The veracity of the CoA, however, still needs to be confirmed by the purchaser. When a supplier is new, the results of the CoA are usually confirmed for each shipment of the material by performing independent verification of the CoA results. Once a history of reliable and accurate results from the supplier is established, the purchaser will often perform skip lot testing, in which they verify the CoA results on a defined periodic basis, with the exception of the identity test, which should be performed for each shipment of material received (5).
Not all materials need to have the results of the CoAs retested to assure their accuracy. Some latitude is given for drug product containers and closures. Some of the tests that need to be performed to verify the results on the CoA for containers and closures may not be practical for the purchaser to perform. In this case, the CoA becomes the evidentiary proof that the material was safe for use. The 21 Code of Federal Regulations states, “Containers and closures shall be tested for conformity with all appropriate written specifications. In lieu of such testing by the manufacturer, a certificate of testing may be accepted from the supplier, provided that at least a visual identification is conducted on such containers/closures by the manufacturer…” (6). The purchaser still needs to establish the reliability of the container/closure suppliers through the audit process, but CoAs can be used to help determine the consistency of the supplier over a period of time by comparing and trending the CoA results.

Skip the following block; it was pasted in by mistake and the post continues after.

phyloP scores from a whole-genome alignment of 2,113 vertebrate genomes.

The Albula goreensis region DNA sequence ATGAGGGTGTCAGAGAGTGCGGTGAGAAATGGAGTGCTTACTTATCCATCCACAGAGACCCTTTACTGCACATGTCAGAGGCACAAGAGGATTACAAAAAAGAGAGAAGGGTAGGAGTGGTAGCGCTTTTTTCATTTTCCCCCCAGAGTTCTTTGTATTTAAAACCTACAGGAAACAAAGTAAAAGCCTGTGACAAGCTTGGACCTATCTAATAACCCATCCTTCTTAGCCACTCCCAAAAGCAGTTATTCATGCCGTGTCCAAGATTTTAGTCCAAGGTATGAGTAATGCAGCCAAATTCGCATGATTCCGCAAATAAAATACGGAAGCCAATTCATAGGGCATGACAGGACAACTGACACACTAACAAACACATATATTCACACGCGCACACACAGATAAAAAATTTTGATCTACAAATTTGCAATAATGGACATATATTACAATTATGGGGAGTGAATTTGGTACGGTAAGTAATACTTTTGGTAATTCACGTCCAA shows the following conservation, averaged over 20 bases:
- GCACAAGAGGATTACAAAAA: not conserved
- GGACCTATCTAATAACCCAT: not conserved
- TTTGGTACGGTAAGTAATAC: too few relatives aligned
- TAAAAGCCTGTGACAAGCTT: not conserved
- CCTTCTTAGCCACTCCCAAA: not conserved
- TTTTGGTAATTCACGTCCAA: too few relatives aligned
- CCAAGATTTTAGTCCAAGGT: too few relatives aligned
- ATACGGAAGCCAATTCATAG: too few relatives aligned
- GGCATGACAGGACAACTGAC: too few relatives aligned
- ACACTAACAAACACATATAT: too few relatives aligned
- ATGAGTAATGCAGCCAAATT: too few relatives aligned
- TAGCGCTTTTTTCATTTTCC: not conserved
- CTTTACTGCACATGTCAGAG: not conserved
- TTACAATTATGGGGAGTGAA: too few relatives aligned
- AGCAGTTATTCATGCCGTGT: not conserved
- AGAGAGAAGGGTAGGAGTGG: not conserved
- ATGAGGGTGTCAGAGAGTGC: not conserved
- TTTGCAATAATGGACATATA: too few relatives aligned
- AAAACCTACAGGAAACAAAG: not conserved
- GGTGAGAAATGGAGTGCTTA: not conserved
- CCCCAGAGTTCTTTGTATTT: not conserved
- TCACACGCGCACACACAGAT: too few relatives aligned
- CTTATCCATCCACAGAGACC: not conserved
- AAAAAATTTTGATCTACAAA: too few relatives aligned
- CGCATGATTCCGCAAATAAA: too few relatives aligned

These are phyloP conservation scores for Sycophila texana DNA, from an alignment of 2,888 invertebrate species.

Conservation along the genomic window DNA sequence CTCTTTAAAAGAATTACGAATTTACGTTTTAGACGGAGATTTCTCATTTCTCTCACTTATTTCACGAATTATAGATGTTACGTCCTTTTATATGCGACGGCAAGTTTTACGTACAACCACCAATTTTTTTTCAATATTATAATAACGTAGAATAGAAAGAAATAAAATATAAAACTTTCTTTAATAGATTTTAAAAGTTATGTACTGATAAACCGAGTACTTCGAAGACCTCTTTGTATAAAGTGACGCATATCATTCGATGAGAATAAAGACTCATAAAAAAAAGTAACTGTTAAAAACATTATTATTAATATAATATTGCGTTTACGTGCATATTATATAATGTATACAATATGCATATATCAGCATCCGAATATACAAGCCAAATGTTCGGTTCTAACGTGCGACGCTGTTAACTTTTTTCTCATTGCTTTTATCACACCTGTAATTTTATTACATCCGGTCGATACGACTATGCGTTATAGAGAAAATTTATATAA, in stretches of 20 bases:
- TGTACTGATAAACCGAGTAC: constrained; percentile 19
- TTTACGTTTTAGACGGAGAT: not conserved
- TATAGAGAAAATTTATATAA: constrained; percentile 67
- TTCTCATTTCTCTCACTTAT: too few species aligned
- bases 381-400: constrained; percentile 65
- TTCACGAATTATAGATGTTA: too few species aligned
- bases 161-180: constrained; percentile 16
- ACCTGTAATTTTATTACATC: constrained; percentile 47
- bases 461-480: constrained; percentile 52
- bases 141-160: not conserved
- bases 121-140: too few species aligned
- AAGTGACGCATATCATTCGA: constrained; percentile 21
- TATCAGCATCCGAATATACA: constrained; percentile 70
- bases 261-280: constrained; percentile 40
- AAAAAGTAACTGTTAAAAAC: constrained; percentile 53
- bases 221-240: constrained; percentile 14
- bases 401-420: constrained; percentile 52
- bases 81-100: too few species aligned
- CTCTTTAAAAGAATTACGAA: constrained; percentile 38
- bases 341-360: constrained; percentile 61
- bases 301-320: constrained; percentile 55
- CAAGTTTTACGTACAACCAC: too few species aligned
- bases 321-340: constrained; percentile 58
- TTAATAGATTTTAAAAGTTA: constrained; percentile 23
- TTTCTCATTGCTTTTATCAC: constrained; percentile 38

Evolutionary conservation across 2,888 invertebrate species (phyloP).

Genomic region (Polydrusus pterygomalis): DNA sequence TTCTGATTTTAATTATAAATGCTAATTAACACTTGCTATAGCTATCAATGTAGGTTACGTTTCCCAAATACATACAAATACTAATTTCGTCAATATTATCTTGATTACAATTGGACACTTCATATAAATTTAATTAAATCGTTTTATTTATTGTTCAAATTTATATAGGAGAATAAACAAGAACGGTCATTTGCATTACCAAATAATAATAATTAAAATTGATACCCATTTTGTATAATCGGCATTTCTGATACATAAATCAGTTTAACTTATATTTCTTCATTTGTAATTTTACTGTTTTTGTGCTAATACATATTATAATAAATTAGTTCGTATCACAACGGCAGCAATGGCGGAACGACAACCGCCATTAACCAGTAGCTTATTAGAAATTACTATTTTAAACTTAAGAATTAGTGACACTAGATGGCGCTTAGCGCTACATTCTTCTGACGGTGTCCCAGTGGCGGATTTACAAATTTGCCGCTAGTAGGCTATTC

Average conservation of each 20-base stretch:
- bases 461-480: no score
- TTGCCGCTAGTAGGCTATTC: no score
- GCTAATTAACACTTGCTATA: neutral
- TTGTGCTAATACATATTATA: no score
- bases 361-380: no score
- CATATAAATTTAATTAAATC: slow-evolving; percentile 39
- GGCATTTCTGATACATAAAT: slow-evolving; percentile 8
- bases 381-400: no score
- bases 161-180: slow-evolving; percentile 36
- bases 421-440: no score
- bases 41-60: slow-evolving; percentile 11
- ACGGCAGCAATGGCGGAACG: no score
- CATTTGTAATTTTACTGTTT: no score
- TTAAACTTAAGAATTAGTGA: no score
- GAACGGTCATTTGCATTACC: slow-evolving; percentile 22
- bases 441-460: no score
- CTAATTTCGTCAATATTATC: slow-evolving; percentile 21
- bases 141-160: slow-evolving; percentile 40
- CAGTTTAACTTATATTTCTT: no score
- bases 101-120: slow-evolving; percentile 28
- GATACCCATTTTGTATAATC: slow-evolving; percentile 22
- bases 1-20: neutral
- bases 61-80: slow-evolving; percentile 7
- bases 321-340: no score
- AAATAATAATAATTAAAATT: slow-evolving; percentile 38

CoAs are important documents for ensuring the safety of the supply chain. They allow users of pharmaceutical ingredients to monitor and trend the reliability of their suppliers over time and they provide information to the practitioner and patient that the product they are prescribing has meet the necessary requirements. The information contained in these documents is important for establishing the suitability of all the materials and their suppliers (API, excipients, components, containers, closures) used to manufacturer a pharmaceutical product. Using the CoA to track all your suppliers’ reliability over time just makes good business sense.
1. IPEC, Certificate of Analysis Guide for Pharmaceutical Excipients, International Pharmaceutical Excipients Council (IPEC, 2013).
2. WHO, Guidelines on the Implementation of the WHO Certification Scheme on the Quality of Pharmaceutical Products Moving in International Commerce.
3. European Commission, EudraLex Volume 4, Good Manufacturing Practice, Medicinal Products for Human and Veterinary Use, Part I, Basic Requirements for Medicinal Products, Chapter 4: Documentation (EC, 2010).
4. European Commission, EudraLex Volume 4, Good Manufacturing Practice, Medicinal Products for Human and Veterinarian Use, Part II: Basic Requirements for Active Substances used as Starting Materials (EC, 2014).
5. 21 CFR 211.84(d)(2), Testing and approval or rejection of components, drug product containers, and closures.
6. 21 CFR 211.84(d)(3), Testing and approval or rejection of components, drug product containers, and closures.
Vol. 31, No. 4
When referring to this article, please cite it as S. Schniepp, "CoAs Help Secure the Supply Chain" BioPharm International 31 (4) 2018.